[00:32:16] But you know, some people say they taste alike, some people say they’re different. Myself, I say we’re all different. So yeah, when, when we recognize the importance of who we are, not who we want to be because of the social norm, that’s very important. And that’s a long struggle to get to that point that’s for sure.
[00:32:47] Eric Bedell: Yeah. Can I, can I throw something in on that?
[00:32:49] Ed Watters: Yes, you can.
[00:32:53] Eric Bedell: I think, I mean, first of all, I love the Skittles, uh, analogy a lot, um, And you touched on it before. And I, and I was hoping I’d be able to like bring it back through. Cause I, I do think it’s important. Um, like when you’re speaking about like your younger years of being more, you know, uh, partaking in the more indulgent lifestyles, like you were saying. There was, um, there was a need to be accepted, like you said, this mentality of acceptance.
[00:33:29] And, and I think that comes back into play here with what we’re talking about of, um, you know, sifting through the cultural norm, and acceptance, and assimilation. And I, I, it would be irresponsible, I think of me to say, and this is something that I’ve learned personally, and just through reading, like all of the great psychologists of the last hundred years and
[00:33:57] wonderful coaches and working with clients and experiencing [00:34:00] real change and transformation on the ground grassroots level. Um, total rejection of something is almost always a bad thing. And, and I say that because, right, like, um, even if you think it’s awful, there, there are things in it that like, I’m gonna try and give an example here instead of like talking like, you know, uh, abstract. But like as kids, we don’t, we don’t know who we are.
[00:34:35] We, we simultaneously learn about who we are as we interact with the world and we see models for what’s possible. And like, that’s really important because like we, we all go through these, like you said, we’re always chasing to figure out, like go inside and figure out who we are. Um, and that’s important.
[00:34:57] Uh, but I think it’s also important to remember that we are here on this planet, having this, you and I are having this conversation because we’re social creatures and, and basing ourselves off of the outside world to some degree, to be accepted, to be assimilated, to be a value to other people is also an important part about the human experience.
[00:35:23] And so I think it’s, I think what’s, there are different phases in everyone’s lives where they might, you know, run a little closer to the sun in terms of like trying too hard to fit in by following the norms. And then there’s the other, you know, too far too to Pluto or whatever the hell, it’s not a planet any longer, but it gets too cold and we get, we get too distant.
[00:35:54] Right. Um, but like, I [00:36:00] think, I think even as I’m explaining that, that really it’s, it’s ringing true for me. Like, like the earth is in a sweet spot. Like we were getting it, the right amount of sun, but it’s not too hot. We’re getting, like, I think that’s a really good, I didn’t intend this to happen, but as I’m talking it through, I think that’s a good way to think about how to show up in our lives.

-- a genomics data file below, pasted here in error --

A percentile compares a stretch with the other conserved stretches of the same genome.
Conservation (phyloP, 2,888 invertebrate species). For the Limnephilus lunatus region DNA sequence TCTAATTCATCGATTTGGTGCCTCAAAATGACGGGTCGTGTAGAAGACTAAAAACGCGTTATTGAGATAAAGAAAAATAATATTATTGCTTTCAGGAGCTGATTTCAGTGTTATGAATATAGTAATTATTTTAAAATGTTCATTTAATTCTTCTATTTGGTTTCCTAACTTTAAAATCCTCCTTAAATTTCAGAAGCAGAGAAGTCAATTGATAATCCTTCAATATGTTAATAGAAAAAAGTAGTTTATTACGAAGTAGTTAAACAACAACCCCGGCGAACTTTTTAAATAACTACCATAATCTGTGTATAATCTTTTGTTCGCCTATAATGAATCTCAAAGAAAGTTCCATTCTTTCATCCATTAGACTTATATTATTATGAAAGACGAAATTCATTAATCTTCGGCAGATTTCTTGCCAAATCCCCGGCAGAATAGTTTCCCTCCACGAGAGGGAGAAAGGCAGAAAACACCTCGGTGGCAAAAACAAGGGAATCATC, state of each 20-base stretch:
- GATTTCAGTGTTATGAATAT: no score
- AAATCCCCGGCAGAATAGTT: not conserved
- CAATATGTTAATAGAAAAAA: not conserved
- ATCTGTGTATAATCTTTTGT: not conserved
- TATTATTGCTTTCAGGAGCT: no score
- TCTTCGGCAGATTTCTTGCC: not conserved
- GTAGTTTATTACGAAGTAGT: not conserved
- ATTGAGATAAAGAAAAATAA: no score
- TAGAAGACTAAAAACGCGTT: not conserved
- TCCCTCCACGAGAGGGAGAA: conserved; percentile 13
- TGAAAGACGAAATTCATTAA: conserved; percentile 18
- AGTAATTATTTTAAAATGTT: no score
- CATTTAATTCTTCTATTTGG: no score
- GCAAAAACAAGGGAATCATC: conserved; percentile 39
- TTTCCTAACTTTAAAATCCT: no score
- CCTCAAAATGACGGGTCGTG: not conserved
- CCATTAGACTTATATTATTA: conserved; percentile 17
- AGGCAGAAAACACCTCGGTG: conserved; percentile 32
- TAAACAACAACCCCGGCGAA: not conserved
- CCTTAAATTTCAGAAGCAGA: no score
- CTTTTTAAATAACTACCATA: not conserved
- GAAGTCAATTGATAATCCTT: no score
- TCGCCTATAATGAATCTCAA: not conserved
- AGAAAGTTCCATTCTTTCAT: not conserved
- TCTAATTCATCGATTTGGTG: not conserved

[00:36:24] Like if you remove yourself and say, I don’t give a shit what anyone thinks of me, um, I’m only going to do me. I’m only focused on me. You’re also leaving a lot on the table. You’re way out there in Pluto land and you’re freezing. Um, and if you get, go too far the other direction and you base everything you do in your life on how will I be accepted?
[00:36:45] Who will accept me? I need to assimilate, I need to fit the cultural norm. Then you’re also leaving a lot on the table. Um, and so I think it’s about finding that sweet spot. And I, and I also would say it’s not about balance because I think people overuse that buzzword. And balance, I mean, if we’re talking about real balance is 50/ 50.
[00:37:07] And like you’re not going in the right direction if you’re 50/ 50, you’re staying still. That’s right. So it’s like finding the, right? Like finding the blend.
[00:37:16] Ed Watters: It’s pendulum effect.
[00:37:17] Eric Bedell: Whatever the, whatever the challenge is. That’s it, yeah. So you like, you find the blend that you can maintain in the direction you want without, you know, going over the tips of your skis, but without like sitting back into your heels and popping the skis off, like yeah.
[00:37:35] Kinda like find that spot and it changes.
[00:37:38] Ed Watters: We
[00:37:38] really need to work on our own balance in our own time. You mentioned an extreme, you, you don’t just do something. You don’t give up drugs all at once, you know, it just doesn’t happen. And I know that from experience, but if you baby step [00:38:00] and you keep vigilant in understanding this is what I want and creep towards that,
[00:38:08] that’s how we get change. It comes incrementally, so it doesn’t happen overnight. And you mentioned earlier also it takes years sometimes. Another analogy is like planting a seed, it’s not going to grow overnight. You’ve got to water it, you’ve got to nurture it, grow it, and then you get that fruit. That’s what life is.